In it opinion filed on September 14, 2017, the Supreme Court of Mississippi (“Mississippi Supreme Court”) reversed summary judgment that was granted to the defendant physicians in a Mississippi medical malpractice case where the lack of the plaintiff’s consent to a surgical procedure was alleged, thereby remanding the case for further proceedings because a genuine issue of material fact prevents summary judgment on that issue. Moreover, the Mississippi Supreme Court said any analysis relating to the defendants’ alleged medical negligence is premature because the trial court had entered an order limiting the issue before it to the consent issue and did not accept expert testimony.
The Underlying Facts
The plaintiff began treatment for fertility issues with the defendant obstetrician/gynecologist, who had a subspeciality in infertility medicine, beginning in January 2011. The plaintiff had a history of ovarian cysts and pelvic pain, as well as a family history of ovarian, uterine, and cervical cancer. The defendant OBGYN recommended that the plaintiff undergo a laparoscopic procedure to remove her ovarian cysts as a way to resolve her fertility issues and to increase her chances of bringing about a viable pregnancy.
The plaintiff authorized the defendant OBGYN to perform a laparoscopy with ovarian cystectomy with possible salpingectomy, i.e., removal of ovarian cysts or cysts and possible removal of one of her fallopian tubes. The plaintiff executed a consent form prior to the surgery authorizing the procedure.
The consent form provided, in pertinent part: “I further consent and authorize the performance of such additional surgeries and procedures (whether or not presently unforseen conditions) considered necessary or emergent in the judgment of my doctor or those of the hospital’s medical staff who serve me.”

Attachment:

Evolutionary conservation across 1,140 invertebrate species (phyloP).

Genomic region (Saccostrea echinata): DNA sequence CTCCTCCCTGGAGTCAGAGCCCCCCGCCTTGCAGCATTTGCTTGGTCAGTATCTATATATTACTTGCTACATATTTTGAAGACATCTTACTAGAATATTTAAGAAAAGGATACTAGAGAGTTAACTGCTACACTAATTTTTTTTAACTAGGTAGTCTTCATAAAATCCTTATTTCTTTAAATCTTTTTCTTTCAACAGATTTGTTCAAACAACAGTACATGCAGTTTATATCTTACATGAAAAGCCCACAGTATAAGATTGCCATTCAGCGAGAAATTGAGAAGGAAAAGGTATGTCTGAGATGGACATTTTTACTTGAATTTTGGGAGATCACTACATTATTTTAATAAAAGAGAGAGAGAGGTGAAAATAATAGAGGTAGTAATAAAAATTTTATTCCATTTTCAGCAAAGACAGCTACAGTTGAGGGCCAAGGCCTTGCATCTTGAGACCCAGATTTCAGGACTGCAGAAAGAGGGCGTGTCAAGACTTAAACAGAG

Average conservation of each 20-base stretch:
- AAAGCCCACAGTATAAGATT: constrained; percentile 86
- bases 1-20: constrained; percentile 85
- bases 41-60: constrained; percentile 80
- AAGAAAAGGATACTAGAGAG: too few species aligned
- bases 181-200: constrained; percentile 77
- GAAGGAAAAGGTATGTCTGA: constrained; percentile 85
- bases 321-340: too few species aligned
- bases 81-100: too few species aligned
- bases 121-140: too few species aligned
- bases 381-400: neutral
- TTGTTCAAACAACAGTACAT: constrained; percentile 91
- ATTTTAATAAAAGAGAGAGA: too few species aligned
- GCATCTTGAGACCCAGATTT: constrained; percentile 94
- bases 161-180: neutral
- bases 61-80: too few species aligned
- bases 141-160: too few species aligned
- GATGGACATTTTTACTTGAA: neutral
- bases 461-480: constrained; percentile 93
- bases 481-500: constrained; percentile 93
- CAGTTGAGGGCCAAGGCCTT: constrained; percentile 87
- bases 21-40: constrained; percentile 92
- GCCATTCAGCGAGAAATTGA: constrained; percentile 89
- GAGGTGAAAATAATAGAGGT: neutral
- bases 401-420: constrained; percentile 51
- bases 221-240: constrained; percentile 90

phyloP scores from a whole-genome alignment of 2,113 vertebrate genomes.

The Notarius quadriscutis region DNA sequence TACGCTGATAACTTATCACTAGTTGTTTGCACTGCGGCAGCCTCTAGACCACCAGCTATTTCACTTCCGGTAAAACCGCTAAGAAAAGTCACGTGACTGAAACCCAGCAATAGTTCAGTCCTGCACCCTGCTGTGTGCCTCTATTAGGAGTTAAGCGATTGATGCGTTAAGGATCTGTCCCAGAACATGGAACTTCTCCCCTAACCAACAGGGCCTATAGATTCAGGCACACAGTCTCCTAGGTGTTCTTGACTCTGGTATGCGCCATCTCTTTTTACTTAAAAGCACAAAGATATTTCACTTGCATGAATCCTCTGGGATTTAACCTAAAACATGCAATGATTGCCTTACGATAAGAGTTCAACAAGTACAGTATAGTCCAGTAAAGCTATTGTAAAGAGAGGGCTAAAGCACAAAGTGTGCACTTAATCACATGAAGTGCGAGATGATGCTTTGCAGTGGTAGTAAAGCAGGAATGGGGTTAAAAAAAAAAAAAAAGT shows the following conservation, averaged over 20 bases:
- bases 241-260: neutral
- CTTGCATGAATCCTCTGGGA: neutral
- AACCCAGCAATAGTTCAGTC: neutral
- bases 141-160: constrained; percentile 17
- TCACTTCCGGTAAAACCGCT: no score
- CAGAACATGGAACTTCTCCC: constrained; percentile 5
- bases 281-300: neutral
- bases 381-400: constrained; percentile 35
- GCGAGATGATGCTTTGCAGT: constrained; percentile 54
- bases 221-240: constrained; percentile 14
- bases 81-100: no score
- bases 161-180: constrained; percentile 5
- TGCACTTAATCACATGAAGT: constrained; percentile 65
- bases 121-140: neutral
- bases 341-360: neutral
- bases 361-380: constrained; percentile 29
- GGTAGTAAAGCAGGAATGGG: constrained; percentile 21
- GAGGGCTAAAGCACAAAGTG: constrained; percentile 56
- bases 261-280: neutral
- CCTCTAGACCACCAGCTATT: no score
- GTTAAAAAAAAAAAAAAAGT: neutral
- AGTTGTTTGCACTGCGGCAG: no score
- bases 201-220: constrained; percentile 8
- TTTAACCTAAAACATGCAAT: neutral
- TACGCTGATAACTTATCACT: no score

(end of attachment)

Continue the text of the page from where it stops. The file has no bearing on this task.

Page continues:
The plaintiff had the surgery on March 25, 2011 to remove ovarian cysts and, potentially, one fallopian tube. During the surgery, the defendant surgeon discovered that both of the plaintiff’s ovaries appeared abnormal to the extent that they seemed cancerous. The defendant surgeon consulted intraoperatively with his colleague, who was also named in the plaintiff’s Mississippi medical malpractice lawsuit as a defendant, who concluded that both ovaries lacked any appreciable amount of normal tissue and were highly suspicious for malignancy and recommended that it was in the plaintiff’s best interest to remove both ovaries. The defendant surgeon removed both of the plaintiff’s ovaries and a subsequent biopsy revealed that the plaintiff’s ovaries were not cancerous.
The plaintiff and her husband subsequently filed their pro se Mississippi medical malpractice lawsuit against the defendants, alleging that her ovaries were removed without consent and that the defendants were negligent in failing to obtain informed consent from the patient and/or her family to proceed with the bilateral salpingo-oophorectomy; failing to wait until a frozen section analysis of the biopsies was available; misdiagnosing the wife’s condition as malignant; removing the wife’s ovaries; and other matters to be proven at trial.